The Source for Neurovascular News and Education

June 06, 2020


Adding mesenchymal stem cells to coils may promote biological healing, providing a definitive cure for aneurysms that can be delivered endovascularly, according to a preclinical study published online this month in the Journal of NeuroInterventional Surgery.

“The problem in the endovascular treatment of aneurysm is . . . risk of recanalization,” lead author Aymeric Rouchaud, MD (Mayo Clinic, Rochester, MN), told Neurovascular Exchange in an interview. “In about 30% of cases, there will be a recurrence. This is a problem for patients because it means the need for second-[line] treatment.”

Current devices, he explained, just “mechanically occlude the aneurysms. We hope with stem cells to have biological healing of the aneurysms and reconstruct a new artery at the neck of the aneurysm so there is no remnant.”

Rouchaud and colleagues created aneurysms in a rabbit model. In six rabbits, they embolized the aneurysms using control platinum coils. In another seven, they first seeded the coils ex vivo with autologous adipose-tissue mesenchymal stem cells. Aneurysm neck size, width, and height were similar for both groups. Packing density was greater in the experimental group, with an interquartile ratio (IQR) of 30.0% vs 22.5% in the control group (P = 0.01.

Rouchaud explained to NVX that this study builds on previous research in which mesenchymal stem cells were infused into aneurysms, also in a rabbit model. They found that deposit rates at the aneurysmal site were not high enough, so they decided to seed coils in an effort to improve it.

In the current study, 1-month aneurysmal occlusion rates after embolization, evaluated using angiography, revealed a greater rate of stable or progressive occlusion with the stem cell treatment compared with controls (0.00; 95% CI 0.00-0.41 vs 0.67; 95% CI 0.22-0.96; P = 0.02).

Histological examination revealed a greater healing score, degree of fibrosis (defined as the ratio of the total area presenting collagen), and endothelialization of the neck among models treated with stem cells, compared with controls.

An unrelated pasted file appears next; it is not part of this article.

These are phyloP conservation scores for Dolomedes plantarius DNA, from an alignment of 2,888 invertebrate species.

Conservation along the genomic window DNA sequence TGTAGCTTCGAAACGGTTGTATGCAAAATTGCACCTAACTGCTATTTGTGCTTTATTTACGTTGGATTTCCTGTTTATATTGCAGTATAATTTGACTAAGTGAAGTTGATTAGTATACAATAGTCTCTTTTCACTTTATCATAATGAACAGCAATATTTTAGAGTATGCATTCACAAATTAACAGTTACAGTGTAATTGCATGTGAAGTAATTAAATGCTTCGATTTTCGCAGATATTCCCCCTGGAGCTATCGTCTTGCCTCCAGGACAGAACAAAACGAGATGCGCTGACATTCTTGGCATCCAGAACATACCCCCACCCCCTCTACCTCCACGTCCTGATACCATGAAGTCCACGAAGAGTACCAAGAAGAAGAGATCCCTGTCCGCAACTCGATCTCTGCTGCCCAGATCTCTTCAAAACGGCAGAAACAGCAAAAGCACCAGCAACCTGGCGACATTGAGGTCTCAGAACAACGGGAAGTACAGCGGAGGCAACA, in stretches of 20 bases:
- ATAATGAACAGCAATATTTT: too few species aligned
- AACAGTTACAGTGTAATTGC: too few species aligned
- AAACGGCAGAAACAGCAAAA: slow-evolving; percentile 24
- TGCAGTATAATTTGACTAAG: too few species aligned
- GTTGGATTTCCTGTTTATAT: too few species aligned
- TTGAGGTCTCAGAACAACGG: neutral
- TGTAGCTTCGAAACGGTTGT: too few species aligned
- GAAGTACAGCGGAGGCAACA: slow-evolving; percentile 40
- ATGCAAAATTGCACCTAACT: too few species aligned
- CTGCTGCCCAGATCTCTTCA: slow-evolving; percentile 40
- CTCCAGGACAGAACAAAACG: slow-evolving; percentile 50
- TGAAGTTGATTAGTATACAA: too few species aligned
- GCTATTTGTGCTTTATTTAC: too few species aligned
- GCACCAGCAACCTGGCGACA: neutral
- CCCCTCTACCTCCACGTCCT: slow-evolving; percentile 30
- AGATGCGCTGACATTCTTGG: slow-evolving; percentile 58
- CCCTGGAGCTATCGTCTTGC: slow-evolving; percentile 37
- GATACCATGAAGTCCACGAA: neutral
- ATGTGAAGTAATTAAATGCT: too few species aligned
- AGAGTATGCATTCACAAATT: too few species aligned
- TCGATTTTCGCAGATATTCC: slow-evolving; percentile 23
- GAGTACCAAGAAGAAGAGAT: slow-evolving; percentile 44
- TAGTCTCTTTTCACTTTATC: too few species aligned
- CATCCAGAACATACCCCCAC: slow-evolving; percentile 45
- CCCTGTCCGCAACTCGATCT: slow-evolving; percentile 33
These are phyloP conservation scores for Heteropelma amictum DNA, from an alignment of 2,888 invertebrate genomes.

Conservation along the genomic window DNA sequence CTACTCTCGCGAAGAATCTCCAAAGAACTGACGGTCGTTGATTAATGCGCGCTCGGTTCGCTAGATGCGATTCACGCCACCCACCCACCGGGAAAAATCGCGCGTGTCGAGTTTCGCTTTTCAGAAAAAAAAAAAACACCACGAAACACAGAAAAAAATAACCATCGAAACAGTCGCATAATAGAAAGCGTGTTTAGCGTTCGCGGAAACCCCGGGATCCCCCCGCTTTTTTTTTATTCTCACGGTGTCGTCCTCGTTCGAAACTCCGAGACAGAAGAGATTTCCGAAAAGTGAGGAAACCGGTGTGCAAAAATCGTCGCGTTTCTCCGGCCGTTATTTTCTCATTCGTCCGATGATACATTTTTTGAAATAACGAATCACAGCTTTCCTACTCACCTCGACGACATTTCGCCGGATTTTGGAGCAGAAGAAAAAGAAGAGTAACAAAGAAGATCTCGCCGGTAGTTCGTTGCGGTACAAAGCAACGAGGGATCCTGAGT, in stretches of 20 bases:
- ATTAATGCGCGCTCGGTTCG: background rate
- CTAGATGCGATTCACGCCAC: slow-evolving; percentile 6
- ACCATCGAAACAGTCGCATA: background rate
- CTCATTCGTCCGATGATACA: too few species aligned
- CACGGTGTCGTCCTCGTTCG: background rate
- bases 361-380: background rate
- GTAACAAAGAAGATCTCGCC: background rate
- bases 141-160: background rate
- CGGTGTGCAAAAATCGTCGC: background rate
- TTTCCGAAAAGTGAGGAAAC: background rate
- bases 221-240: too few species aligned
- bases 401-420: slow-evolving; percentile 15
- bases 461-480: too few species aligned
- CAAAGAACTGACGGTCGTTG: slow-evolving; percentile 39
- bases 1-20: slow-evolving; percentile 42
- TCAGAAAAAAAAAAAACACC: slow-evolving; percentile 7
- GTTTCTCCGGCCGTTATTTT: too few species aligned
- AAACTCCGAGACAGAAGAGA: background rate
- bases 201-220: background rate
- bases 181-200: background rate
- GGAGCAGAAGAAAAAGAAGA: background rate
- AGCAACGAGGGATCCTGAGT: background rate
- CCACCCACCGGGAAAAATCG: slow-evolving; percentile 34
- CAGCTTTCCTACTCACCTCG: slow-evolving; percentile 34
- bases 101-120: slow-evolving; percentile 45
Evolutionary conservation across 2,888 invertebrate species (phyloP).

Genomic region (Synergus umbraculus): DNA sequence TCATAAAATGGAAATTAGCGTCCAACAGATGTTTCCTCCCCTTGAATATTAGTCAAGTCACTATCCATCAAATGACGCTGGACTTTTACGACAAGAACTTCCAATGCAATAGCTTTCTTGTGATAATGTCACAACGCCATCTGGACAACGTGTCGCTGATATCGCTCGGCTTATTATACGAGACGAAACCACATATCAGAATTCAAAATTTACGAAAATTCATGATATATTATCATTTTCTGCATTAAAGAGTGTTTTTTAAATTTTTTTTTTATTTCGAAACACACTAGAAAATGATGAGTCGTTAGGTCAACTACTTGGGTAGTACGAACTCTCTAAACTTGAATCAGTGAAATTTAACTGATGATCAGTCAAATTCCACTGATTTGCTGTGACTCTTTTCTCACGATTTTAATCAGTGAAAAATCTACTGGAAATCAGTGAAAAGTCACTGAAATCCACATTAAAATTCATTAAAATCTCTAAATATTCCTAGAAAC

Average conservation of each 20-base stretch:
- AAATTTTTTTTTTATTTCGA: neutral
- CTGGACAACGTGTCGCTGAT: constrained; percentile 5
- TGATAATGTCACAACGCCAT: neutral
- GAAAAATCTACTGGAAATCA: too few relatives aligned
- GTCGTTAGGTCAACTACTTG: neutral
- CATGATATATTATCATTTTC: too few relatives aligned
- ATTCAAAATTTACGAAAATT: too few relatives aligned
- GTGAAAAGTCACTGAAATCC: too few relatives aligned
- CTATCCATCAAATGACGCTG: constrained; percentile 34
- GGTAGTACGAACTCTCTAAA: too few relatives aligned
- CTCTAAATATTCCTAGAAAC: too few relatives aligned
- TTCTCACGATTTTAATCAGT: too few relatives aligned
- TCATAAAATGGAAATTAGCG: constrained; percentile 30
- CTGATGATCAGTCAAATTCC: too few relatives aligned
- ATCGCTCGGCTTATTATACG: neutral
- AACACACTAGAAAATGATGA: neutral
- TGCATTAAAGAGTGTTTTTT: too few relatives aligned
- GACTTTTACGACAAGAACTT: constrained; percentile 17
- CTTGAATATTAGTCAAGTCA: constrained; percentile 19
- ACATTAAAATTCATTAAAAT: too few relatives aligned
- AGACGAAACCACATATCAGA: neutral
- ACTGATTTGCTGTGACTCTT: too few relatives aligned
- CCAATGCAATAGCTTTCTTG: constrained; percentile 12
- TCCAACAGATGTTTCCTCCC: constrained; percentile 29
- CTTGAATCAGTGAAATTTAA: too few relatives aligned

Histological Outcomes of Aneurysm Repair With and Without Mesenchymal Stem Cells



(n = 7)


(n= 6)

P Value

Healing Score




Fibrosis Ratio




Endothelialization, μm2





In addition, aneurysms treated with seeded coils showed marked cellular proliferation and thrombus organization, with a continuous membrane bridging the neck of the aneurysm.

A ‘First Step’ Toward Definitive Therapy

“This is a first step and shows that biological healing [may be] the way to go for definitive treatment of aneurysms,” said Rouchaud.

The next step in their research, he added, will be to confirm the safety of the procedure before moving on to human trials, but he has high hopes. “In rabbits, we saw no risks for using stem cells in the aneurysms, and there was a great potential for healing,” Rouchaud reported. “So, hopefully we can [move] quite fast to human [trials]. Stem cells are already used for other indications, like for hematological disease. There are also some trials going on in acute stroke.”

He noted that the risks were likely low because they used autologous stem cells, so there is little or no risk of rejection of the graft. They also anticipate that attachment of the stem cells to coils reduces or eliminates the risk of cell mobilization, which can lead to ischemic issues from embolization.

The team is currently working towards collecting enough data to obtain permission to conduct trials in human subjects.


Rouchaud A, Brinjikji W, Dai D, et al. Autologous adipose-derived mesenchymal stem cells improve healing of coiled experimental saccular aneurysms: an angiographic and histopathological study. J NeuroInterv Surg. 2018;Epub ahead of print.


Rouchaud reports no relevant conflicts of interest.

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